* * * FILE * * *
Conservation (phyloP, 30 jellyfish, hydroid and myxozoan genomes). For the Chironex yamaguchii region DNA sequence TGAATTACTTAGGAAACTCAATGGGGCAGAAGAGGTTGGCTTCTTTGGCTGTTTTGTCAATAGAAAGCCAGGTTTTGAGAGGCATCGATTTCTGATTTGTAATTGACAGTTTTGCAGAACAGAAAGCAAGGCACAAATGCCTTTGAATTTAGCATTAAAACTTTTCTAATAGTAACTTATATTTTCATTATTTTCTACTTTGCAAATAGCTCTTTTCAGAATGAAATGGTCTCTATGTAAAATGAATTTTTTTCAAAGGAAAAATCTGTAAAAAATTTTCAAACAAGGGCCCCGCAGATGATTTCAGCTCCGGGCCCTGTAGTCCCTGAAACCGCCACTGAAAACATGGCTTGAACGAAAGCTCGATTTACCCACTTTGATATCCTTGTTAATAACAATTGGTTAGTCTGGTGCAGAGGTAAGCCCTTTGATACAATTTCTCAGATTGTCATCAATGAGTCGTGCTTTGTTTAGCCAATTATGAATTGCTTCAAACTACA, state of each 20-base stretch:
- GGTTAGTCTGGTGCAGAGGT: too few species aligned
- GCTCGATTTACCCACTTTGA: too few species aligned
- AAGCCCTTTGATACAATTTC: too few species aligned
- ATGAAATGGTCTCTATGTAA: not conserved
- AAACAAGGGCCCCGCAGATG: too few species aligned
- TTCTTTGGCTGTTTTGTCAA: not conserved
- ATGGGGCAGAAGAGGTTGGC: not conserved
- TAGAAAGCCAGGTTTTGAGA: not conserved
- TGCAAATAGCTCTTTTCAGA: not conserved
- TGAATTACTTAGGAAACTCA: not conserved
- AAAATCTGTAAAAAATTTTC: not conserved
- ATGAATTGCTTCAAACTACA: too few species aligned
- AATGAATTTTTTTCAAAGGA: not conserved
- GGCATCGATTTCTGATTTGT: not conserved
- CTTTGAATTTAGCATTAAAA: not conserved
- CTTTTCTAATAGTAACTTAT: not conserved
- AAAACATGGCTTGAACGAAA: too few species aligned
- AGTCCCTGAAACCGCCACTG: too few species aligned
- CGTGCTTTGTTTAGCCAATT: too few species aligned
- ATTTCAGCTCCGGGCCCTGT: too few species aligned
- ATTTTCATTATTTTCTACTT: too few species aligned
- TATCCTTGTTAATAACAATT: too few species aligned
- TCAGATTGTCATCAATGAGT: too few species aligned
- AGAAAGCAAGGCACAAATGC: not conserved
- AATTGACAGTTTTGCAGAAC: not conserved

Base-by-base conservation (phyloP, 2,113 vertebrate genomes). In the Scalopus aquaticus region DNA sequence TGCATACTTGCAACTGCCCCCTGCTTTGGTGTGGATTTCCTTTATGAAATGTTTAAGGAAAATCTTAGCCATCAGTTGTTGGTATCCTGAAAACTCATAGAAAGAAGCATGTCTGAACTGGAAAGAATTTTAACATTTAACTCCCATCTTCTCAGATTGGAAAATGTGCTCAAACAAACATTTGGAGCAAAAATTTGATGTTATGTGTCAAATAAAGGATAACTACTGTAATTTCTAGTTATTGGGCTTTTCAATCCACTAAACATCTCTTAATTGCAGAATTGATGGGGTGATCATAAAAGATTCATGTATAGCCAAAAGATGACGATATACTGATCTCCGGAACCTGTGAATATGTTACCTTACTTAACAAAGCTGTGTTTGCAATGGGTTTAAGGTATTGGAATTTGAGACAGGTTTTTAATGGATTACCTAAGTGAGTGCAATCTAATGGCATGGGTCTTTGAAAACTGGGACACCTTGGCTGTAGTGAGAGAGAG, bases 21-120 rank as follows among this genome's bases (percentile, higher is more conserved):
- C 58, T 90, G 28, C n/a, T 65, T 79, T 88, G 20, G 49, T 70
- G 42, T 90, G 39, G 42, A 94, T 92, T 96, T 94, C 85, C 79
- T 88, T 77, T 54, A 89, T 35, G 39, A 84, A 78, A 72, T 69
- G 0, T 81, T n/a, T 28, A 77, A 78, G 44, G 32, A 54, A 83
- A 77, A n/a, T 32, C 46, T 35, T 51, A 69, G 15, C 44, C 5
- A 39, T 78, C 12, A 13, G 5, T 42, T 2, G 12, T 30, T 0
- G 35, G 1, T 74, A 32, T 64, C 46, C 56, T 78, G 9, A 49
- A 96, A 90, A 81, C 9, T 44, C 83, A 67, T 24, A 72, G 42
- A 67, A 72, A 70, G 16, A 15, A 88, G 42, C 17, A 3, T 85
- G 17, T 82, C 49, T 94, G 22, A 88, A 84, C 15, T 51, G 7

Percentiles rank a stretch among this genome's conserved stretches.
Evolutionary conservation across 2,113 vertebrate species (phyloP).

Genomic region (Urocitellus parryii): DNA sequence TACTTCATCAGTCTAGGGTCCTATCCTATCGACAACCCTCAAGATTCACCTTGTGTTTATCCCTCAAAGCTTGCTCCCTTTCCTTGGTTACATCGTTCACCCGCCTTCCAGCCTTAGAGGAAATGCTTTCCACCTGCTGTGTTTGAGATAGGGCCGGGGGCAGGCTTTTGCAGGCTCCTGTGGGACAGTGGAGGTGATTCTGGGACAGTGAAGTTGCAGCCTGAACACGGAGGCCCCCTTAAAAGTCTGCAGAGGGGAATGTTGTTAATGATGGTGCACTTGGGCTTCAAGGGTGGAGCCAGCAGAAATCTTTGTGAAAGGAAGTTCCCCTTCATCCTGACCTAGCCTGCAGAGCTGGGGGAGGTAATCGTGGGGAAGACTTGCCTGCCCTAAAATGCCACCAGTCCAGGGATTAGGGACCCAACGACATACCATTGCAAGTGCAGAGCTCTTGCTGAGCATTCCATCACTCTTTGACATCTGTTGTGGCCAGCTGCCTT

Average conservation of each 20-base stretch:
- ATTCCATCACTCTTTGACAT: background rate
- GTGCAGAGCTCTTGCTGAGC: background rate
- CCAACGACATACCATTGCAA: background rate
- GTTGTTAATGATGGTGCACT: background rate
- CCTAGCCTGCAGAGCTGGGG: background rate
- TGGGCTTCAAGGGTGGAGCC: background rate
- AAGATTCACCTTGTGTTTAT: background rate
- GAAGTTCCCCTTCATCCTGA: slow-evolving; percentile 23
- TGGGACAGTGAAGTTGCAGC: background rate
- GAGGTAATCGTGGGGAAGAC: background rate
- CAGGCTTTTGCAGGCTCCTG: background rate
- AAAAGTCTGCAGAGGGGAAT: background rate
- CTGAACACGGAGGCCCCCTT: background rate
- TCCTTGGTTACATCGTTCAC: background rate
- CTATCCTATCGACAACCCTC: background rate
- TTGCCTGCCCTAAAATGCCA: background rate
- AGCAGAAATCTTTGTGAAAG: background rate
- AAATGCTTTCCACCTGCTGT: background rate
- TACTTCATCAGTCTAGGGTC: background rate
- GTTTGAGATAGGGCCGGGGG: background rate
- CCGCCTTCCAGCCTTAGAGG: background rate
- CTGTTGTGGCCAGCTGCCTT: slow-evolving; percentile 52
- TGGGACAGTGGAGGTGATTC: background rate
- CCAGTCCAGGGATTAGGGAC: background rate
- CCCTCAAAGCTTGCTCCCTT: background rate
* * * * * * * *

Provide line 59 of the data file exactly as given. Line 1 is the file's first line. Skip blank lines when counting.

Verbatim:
- AAATGCTTTCCACCTGCTGT: background rate